Dear Teachers and Parents,
As a Sunday School family, we are committed to teaching our children not only the “nuts and bolts” of our faith, but also how to put that faith, and the love of Christ, into action. Consequently, over the years we have sponsored many outreach programs for our students, e.g., making cards for Vets, putting together meals for the Life Center Shelter in Upper Darby, organizing hygiene kits for IOCC to distribute to those in greatest need after natural disasters and/or war, and providing filled backpacks for homeless and poverty stricken children, and many more. However, we have never, to our knowledge, participated, in any way, in prison ministry.
This past week, we took a small step towards serving those in prison by participating in an outreach established by our sister parish, Annunciation, Elkins Park. After putting out a call for needed items, our generous Sunday School families donated Thanksgiving themed plates, napkins, cups, aluminum serving pans and serving spoons to a Philadelphia charity named Why Not Prosper, established by a formerly incarcerated woman to serve both those currently incarcerated, as well as those recently released (https://www.why-not-prosper.org/about.html). Why Not Prosper will provide Thanksgiving dinner to 300 female inmates at the Philadelphia Industrial Corrections Center. We are very humbled to have been able to participate in this initiative, and are very grateful to those who contributed items for this cause. We now humbly ask if you, our Sunday School teachers and parents, would consider using this opportunity to create at least part of a lesson, whenever it would be most appropriate to do so, about the importance of prison ministry either at church or at home. This lesson, at this time of year, could be tied into discussions about Thanksgiving, or greater service and spiritual focus during the Nativity Fast. A lesson, possibly inspired, in grade appropriate ways, by this passage from the Gospel of Matthew:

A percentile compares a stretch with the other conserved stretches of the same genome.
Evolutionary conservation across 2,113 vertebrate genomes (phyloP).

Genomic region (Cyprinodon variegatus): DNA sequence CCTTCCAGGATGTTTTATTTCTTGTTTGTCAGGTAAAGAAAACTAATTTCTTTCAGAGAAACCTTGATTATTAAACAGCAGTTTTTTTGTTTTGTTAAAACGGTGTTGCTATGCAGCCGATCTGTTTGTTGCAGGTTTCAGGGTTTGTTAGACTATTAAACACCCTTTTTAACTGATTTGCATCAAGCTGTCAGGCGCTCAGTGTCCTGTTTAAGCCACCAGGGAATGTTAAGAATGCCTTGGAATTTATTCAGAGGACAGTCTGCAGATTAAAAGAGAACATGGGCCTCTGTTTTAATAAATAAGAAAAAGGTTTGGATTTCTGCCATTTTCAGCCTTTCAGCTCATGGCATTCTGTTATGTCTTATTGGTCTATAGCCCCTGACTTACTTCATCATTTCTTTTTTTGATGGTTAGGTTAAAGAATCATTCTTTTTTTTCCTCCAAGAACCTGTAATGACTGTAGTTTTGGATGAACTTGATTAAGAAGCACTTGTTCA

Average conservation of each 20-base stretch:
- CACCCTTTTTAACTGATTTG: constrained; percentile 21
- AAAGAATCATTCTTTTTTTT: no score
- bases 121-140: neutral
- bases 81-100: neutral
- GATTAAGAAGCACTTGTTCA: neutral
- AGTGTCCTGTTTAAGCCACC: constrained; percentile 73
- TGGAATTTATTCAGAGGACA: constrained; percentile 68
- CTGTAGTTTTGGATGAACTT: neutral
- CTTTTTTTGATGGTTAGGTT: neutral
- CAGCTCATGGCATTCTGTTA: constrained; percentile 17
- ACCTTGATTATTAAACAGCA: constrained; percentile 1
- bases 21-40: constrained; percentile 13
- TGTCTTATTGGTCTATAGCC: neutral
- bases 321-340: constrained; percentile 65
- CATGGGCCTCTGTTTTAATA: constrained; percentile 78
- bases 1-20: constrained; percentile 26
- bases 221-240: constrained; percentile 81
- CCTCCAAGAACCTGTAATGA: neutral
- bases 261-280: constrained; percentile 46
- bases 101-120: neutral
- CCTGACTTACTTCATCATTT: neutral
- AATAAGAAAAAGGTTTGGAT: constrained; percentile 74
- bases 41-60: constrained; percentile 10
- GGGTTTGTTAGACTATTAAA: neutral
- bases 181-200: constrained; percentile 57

Matthew 25: 31-40 (New King James Version)
The Son of Man Will Judge the Nations
31 “When the Son of Man comes in His glory, and all the [c]holy angels with Him, then He will sit on the throne of His glory. 32 All the nations will be gathered before Him, and He will separate them one from another, as a shepherd divides his sheep from the goats. 33 And He will set the sheep on His right hand, but the goats on the left. 34 Then the King will say to those on His right hand, ‘Come, you blessed of My Father, inherit the kingdom prepared for you from the foundation of the world: 35 for I was hungry and you gave Me food; I was thirsty and you gave Me drink; I was a stranger and you took Me in; 36 I was naked and you clothed Me; I was sick and you visited Me; I was in prison and you came to Me.’
37 “Then the righteous will answer Him, saying, ‘Lord, when did we see You hungry and feed You, or thirsty and give You drink? 38 When did we see You a stranger and take You in, or naked and clothe You? 39 Or when did we see You sick, or in prison, and come to You?’ 40 And the King will answer and say to them, ‘Assuredly, I say to you, inasmuch as you did it to one of the least of these My brethren, you did it to Me.’